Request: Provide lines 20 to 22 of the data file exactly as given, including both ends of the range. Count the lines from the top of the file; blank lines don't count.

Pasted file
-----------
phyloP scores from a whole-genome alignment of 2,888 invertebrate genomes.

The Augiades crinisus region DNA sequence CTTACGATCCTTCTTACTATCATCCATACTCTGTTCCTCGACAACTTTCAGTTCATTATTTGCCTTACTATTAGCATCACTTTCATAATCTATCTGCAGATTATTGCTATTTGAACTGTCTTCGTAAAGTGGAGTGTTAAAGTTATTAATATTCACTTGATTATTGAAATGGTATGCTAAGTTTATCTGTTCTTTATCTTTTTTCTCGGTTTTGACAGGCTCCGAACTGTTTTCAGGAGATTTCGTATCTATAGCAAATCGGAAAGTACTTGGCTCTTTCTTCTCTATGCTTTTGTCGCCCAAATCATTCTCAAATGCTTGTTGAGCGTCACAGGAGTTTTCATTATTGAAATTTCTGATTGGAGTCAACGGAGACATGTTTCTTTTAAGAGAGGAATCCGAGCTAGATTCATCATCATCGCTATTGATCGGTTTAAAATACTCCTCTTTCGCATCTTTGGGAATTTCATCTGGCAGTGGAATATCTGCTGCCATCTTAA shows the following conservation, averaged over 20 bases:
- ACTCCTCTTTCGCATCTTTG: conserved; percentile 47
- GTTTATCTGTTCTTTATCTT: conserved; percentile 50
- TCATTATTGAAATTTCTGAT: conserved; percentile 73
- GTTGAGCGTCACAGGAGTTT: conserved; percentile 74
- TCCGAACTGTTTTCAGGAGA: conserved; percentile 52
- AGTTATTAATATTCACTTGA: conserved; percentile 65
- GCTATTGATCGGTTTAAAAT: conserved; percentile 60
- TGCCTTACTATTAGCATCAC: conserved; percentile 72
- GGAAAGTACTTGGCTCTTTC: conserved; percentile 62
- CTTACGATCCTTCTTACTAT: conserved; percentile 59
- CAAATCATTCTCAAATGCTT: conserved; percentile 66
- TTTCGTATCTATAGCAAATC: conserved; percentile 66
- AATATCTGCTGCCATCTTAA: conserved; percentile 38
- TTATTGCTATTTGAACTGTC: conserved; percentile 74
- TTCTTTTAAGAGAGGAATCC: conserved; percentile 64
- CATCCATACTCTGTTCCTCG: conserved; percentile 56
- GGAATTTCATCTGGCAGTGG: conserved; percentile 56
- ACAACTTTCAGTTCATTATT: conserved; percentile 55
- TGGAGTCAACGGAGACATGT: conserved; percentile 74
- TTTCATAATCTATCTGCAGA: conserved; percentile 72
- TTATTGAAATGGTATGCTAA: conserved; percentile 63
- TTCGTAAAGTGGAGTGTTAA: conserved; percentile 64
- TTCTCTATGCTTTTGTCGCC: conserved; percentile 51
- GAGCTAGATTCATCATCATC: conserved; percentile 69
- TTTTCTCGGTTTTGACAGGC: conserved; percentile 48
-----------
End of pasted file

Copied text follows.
- ACAACTTTCAGTTCATTATT: conserved; percentile 55
- TGGAGTCAACGGAGACATGT: conserved; percentile 74
- TTTCATAATCTATCTGCAGA: conserved; percentile 72